Recommended for ages 3-7, Mr. Flux may just be a delightful picture book that helps children see that change can be fun, even if they anticipate it to be traumatic.  Accept Mr. Flux as you feel appropriate.  Just be prepared to accept it as much more once you've enjoyed it for yourself.

July 14, 2013


by Kim Firmston
James Lorimer & Co. Ltd.
978-1-4594-0371-0 (epub)
978-1-4594-0369-7 (pb)
101 pp.
Ages 13-18

Most people would see having the magic touch -- finesse -- as a positive attribute, especially if used for charitable or beneficial needs.  If used to manipulate and sway others to your preferences, that same touch can be undesirable or shameful.

But sixteen-year-old Ethan is honestly impressed by his dad's talent to persuade everyone, whether at his IT security workplace or at home.  In fact, Ethan is eager to impress his father with his own skills in hacking, tech and engineering, hoping to emulate his father's success at age 19 winning a robotic competition.  He even tries to manipulate his girlfriend Maddie into cozying up to their competition, Antoine, to get a look at his plans.  Needless to say, Ethan soon learns he doesn't always demonstrate his dad's proficiency at enticing others to his will.

Though close to his father, Ethan is comfortable with his father's new wife and younger step-sister, Haley, and considers them his family.  But when Haley's attention-grabbing antics (e.g., cutting her long hair and dying it black with red tips; going Goth; having meltdowns) eclipse his successes and accolade-grabbing stunts, Ethan is less than compassionate about what may be troubling Haley.  Not surprising that when Haley tells her mother that Ethan's dad has been touching her inappropriately, Ethan does not believe her.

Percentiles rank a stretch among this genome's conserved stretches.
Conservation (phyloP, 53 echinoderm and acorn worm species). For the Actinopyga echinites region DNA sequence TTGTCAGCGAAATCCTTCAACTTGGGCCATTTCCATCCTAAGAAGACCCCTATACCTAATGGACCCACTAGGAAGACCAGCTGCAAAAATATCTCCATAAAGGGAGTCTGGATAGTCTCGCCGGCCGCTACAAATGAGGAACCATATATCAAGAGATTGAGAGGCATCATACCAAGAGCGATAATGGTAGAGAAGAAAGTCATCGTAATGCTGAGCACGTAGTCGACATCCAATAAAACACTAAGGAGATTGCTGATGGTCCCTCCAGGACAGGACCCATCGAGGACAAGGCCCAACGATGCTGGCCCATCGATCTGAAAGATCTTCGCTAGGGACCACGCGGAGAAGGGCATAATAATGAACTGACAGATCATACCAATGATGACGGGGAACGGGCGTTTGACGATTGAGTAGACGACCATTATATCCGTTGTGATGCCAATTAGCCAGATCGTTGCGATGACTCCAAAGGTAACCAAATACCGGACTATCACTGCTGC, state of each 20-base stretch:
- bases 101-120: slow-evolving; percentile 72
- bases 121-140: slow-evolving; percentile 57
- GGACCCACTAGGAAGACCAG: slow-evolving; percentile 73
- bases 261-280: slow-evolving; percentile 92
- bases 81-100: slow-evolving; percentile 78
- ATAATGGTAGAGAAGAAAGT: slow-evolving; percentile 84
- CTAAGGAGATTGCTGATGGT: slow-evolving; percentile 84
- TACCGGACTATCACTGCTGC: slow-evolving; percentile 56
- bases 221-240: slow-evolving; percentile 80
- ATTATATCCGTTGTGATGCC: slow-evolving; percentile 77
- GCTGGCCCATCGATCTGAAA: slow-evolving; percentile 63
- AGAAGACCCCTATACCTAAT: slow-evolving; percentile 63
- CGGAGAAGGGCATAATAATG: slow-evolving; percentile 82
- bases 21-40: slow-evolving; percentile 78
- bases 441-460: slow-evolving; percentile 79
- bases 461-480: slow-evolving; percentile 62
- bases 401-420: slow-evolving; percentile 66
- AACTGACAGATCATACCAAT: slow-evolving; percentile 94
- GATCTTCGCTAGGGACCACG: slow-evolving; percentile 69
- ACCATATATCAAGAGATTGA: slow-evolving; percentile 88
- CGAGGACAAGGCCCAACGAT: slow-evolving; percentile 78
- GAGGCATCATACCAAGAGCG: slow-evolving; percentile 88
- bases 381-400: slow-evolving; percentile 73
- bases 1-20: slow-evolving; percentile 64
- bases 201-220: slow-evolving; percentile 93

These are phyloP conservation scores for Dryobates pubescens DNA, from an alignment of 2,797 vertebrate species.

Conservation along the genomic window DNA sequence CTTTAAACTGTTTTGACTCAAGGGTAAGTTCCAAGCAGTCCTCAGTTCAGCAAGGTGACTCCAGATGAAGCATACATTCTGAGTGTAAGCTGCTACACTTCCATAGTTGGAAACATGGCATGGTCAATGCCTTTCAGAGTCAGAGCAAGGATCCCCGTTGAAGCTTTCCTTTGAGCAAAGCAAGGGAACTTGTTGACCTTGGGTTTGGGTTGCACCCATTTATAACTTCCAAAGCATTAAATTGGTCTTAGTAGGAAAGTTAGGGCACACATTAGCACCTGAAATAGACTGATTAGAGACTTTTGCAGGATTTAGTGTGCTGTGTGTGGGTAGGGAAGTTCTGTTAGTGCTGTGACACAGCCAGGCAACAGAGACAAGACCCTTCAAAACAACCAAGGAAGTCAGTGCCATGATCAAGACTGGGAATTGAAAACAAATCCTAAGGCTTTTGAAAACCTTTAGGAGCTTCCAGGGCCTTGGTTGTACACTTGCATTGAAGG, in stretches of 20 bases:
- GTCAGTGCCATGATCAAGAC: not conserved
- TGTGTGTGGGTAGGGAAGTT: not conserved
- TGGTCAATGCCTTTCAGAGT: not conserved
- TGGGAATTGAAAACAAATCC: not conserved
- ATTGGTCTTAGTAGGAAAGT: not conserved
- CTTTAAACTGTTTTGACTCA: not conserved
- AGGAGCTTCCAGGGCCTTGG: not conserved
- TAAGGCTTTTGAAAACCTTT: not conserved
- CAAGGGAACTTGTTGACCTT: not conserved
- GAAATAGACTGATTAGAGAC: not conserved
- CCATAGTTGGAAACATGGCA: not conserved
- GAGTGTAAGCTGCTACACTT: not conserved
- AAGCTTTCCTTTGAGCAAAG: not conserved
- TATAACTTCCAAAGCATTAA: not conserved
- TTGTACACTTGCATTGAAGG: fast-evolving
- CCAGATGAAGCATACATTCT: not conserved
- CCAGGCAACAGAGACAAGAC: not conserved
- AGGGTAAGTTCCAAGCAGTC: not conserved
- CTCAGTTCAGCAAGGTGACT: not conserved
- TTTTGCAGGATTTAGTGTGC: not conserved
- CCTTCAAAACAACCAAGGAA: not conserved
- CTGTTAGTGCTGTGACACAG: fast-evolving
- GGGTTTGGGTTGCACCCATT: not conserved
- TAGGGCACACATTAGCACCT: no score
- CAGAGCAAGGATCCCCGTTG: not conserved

After his dad moves out without letting Ethan know, Ethan's confusion is exacerbated, having him wondering about his own place in the family and where his loyalty and trust should lie.  With his dad continuing to manipulate him to keep tabs on Haley and Mom, Ethan begins to see how control is not everything, especially when compassion, cooperation and compromise can achieve so much more.

Part of Lorimer's SideStreets series, Touch offers a contemporary story line, based on the issue of sexual abuse, in a hi-lo format i.e., high interest, low vocabulary.  While it is too predictable from the title and opening scenes that Haley is being sexually abused, Ethan's responses offer the perplexity needed to deepen the story.  While dealing with his own disbelief and conviction of his father's innocence, Ethan comes to see his father's manipulative techniques as selfish and detached, not admirable or effective.  With that change in perspective, Ethan is able to redirect the skills he was using to impress his father to expose him instead.  That twist in his purpose saves Ethan from his own narcissistic path and unexpectedly has him becoming a real big brother to Haley, protecting her as much as he can.